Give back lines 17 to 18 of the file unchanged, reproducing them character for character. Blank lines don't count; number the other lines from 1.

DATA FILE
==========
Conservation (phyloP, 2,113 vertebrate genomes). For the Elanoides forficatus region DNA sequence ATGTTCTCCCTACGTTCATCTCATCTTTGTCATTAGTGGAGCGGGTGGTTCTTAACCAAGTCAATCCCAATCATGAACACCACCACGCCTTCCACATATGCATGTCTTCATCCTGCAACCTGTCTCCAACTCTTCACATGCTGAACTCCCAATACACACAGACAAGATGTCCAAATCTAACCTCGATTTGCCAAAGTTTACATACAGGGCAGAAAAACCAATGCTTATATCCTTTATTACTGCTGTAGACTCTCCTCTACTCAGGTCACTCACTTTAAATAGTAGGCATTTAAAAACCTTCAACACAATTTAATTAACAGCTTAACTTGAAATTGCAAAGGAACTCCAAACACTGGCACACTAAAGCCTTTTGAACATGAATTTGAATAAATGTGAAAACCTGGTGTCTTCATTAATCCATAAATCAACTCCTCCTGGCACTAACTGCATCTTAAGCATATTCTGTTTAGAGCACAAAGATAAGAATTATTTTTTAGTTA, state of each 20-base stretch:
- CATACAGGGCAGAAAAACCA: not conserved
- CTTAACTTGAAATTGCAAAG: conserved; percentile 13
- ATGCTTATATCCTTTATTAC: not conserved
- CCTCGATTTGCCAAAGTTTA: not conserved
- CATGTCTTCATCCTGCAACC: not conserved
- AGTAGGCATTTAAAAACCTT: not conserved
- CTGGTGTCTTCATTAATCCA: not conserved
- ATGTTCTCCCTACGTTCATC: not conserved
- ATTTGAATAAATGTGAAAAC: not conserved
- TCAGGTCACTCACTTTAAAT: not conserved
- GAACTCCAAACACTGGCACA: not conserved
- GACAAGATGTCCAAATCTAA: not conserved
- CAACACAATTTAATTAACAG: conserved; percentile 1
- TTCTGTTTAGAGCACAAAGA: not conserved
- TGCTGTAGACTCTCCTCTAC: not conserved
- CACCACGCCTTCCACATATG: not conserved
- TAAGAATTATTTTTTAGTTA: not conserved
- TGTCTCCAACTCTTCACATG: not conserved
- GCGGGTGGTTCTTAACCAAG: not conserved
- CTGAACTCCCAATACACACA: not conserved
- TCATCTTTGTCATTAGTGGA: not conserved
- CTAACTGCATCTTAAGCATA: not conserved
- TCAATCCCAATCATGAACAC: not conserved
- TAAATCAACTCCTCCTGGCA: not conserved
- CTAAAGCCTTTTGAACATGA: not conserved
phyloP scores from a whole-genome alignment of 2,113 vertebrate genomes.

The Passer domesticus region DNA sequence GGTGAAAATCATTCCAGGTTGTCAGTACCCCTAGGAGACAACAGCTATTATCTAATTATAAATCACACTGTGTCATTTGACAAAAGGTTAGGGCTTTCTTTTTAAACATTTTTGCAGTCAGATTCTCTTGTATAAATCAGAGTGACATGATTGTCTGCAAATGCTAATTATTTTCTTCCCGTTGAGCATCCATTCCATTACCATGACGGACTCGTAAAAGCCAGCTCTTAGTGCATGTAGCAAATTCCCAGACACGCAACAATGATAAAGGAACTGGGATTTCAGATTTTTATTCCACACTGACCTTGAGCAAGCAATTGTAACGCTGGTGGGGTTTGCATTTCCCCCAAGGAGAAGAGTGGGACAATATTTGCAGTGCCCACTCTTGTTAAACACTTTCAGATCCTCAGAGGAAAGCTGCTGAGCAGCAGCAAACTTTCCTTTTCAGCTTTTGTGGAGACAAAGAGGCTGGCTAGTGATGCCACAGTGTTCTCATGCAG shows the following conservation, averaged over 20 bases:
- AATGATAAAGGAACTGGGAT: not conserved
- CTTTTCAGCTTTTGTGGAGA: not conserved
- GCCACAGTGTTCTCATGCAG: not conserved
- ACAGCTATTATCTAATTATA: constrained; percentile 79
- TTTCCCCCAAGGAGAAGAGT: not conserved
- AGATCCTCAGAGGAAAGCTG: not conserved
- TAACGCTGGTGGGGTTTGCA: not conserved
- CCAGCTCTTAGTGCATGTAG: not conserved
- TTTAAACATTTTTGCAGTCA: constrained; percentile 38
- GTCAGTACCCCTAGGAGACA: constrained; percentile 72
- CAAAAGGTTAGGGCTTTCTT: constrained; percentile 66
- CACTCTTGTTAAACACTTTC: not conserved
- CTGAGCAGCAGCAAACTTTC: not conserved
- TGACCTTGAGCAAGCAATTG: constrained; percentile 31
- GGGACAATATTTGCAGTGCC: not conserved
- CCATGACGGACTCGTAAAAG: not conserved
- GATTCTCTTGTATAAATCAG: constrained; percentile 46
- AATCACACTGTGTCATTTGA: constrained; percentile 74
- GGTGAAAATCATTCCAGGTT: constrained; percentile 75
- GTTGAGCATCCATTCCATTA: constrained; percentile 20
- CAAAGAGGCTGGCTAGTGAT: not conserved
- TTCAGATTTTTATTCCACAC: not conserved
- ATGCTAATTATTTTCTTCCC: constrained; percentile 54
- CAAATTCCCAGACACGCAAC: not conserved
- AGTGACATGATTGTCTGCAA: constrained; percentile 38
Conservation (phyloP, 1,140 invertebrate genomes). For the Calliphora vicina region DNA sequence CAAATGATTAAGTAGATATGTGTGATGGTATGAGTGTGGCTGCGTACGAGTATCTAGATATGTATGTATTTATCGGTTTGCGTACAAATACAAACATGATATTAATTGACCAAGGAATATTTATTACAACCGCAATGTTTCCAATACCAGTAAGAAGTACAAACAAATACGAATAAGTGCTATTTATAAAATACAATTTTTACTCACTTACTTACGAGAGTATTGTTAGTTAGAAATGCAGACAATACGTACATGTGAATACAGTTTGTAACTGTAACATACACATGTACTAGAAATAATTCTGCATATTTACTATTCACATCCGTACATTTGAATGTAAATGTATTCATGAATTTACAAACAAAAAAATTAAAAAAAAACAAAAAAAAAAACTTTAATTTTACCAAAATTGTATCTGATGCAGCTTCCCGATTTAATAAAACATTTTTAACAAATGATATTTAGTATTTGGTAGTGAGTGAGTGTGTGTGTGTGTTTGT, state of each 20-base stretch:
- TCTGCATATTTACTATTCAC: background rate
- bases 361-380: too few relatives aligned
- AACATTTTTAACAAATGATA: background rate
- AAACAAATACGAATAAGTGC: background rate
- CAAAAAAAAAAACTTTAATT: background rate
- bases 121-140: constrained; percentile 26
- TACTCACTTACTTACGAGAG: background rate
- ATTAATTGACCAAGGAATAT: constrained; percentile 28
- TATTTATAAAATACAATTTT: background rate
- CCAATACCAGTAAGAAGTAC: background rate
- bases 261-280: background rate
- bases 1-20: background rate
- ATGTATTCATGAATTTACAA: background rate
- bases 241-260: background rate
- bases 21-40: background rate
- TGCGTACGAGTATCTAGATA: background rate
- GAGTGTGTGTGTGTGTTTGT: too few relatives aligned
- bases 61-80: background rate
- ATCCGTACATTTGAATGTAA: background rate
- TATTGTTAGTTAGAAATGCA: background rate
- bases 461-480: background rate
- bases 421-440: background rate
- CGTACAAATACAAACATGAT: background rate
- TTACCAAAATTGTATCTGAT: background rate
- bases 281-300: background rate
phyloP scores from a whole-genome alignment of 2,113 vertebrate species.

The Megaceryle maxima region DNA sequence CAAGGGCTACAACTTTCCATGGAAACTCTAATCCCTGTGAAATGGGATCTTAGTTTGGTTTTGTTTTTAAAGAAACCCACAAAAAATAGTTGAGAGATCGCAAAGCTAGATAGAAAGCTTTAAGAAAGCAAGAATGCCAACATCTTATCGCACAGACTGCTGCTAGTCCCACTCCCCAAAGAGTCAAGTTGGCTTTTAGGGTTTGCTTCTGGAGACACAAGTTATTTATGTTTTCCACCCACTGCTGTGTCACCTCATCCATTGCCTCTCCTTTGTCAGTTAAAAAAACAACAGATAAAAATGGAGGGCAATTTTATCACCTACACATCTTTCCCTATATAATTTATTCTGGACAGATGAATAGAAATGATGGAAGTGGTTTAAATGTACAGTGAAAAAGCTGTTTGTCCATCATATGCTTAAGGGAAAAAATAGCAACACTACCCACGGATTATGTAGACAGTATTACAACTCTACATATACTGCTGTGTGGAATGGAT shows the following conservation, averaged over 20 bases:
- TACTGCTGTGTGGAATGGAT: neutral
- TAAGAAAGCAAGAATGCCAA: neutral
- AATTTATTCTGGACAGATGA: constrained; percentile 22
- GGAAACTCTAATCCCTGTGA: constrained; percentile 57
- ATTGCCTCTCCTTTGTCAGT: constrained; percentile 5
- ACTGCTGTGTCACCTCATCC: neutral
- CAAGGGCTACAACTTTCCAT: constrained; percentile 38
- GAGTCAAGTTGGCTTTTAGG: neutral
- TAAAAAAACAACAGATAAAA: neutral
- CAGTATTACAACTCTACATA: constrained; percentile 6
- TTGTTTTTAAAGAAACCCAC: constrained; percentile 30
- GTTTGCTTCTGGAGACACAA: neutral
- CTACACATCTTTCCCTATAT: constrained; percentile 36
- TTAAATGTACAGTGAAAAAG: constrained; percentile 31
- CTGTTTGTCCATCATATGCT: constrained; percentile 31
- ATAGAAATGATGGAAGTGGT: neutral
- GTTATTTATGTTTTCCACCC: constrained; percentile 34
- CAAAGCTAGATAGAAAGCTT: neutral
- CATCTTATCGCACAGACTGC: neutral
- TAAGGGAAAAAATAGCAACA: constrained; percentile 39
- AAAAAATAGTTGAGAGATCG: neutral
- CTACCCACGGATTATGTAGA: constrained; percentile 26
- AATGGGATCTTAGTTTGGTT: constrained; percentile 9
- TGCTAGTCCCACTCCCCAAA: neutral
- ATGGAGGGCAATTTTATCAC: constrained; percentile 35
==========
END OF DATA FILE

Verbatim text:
- CACCACGCCTTCCACATATG: not conserved
- TAAGAATTATTTTTTAGTTA: not conserved